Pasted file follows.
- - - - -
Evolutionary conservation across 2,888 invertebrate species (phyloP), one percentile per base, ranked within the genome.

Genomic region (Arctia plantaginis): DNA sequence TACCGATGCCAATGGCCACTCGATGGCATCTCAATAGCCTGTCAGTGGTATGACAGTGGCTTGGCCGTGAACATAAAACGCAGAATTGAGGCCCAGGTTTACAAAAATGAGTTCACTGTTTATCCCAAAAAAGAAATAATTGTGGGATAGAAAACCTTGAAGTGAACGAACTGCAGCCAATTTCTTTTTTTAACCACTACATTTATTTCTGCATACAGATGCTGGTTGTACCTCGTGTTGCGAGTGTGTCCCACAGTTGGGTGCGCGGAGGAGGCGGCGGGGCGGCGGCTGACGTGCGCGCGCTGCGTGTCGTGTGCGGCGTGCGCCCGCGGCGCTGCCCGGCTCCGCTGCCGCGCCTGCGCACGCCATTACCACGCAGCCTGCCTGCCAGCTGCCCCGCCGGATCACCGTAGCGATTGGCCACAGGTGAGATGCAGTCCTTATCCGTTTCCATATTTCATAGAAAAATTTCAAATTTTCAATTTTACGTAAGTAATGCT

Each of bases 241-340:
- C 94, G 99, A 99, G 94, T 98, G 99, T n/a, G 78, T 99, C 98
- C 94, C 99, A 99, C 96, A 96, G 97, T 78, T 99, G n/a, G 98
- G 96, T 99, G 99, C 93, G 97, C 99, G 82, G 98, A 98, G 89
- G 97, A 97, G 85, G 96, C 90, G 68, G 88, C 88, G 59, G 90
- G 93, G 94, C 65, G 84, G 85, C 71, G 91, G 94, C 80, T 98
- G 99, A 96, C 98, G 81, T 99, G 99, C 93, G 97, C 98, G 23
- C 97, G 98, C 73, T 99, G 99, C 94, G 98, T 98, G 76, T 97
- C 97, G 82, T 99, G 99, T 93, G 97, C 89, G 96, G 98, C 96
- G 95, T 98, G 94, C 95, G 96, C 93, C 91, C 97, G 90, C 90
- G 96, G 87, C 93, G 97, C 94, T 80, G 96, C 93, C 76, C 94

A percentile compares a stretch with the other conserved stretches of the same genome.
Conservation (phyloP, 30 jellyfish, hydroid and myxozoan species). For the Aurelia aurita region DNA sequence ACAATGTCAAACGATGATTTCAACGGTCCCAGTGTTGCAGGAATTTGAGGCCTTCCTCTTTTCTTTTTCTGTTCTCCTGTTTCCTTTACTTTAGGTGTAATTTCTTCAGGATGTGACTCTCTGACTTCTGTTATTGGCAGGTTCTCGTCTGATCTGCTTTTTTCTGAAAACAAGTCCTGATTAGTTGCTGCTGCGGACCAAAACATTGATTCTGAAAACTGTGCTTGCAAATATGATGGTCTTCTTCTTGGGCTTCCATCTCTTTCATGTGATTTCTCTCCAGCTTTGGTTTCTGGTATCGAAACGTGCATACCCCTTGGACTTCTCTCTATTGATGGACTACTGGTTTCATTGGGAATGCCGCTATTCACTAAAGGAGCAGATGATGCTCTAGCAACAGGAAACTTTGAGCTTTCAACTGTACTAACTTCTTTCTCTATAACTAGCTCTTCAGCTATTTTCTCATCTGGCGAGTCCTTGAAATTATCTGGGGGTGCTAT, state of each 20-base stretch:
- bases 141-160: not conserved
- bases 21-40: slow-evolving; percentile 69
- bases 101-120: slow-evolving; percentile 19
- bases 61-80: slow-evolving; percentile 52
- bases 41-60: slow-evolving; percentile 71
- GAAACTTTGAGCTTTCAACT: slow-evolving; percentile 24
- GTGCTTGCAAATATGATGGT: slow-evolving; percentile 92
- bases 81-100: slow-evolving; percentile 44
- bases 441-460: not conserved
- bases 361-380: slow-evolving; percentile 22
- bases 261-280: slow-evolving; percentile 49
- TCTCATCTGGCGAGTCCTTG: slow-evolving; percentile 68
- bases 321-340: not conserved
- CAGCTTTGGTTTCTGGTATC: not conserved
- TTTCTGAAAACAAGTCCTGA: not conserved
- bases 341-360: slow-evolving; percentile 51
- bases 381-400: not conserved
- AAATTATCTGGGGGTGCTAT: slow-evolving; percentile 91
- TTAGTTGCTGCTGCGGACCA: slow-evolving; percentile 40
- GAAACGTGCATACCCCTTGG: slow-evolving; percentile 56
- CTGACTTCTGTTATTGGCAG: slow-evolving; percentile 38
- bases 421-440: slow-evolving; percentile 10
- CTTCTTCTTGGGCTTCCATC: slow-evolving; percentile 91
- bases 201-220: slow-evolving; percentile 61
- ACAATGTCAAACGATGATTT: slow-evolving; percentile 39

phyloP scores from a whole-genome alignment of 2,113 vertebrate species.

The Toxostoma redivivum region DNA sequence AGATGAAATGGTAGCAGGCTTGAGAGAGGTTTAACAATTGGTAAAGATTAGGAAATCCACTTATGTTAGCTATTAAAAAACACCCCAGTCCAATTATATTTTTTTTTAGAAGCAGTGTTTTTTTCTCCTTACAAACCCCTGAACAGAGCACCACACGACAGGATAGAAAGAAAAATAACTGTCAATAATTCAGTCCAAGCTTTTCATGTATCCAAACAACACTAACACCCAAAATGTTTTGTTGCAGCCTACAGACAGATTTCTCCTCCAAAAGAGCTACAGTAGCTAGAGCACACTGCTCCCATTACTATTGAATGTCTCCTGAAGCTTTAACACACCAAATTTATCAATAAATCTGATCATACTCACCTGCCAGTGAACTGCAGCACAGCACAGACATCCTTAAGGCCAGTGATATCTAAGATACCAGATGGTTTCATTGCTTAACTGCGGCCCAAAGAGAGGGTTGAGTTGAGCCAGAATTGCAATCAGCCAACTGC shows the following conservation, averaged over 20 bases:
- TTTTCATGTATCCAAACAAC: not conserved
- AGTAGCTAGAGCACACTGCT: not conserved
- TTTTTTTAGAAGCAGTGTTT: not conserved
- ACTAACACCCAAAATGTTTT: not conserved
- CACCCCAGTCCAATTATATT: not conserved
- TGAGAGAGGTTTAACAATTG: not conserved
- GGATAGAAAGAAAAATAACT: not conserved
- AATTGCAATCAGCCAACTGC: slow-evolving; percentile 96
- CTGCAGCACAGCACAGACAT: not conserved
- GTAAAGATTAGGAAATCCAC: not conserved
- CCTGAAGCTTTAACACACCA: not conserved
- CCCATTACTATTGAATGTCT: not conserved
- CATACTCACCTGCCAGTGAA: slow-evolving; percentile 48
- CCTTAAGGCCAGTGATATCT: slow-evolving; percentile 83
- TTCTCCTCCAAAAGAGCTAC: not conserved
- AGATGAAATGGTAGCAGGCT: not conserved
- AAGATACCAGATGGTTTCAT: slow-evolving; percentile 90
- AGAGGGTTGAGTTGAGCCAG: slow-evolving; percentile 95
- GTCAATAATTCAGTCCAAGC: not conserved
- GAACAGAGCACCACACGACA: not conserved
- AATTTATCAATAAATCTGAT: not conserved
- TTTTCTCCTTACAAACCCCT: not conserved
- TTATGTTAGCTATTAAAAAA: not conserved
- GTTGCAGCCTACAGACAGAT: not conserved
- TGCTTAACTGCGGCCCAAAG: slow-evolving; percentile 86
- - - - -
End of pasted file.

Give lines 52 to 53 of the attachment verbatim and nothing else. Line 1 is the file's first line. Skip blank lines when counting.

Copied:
- GTAAAGATTAGGAAATCCAC: not conserved
- CCTGAAGCTTTAACACACCA: not conserved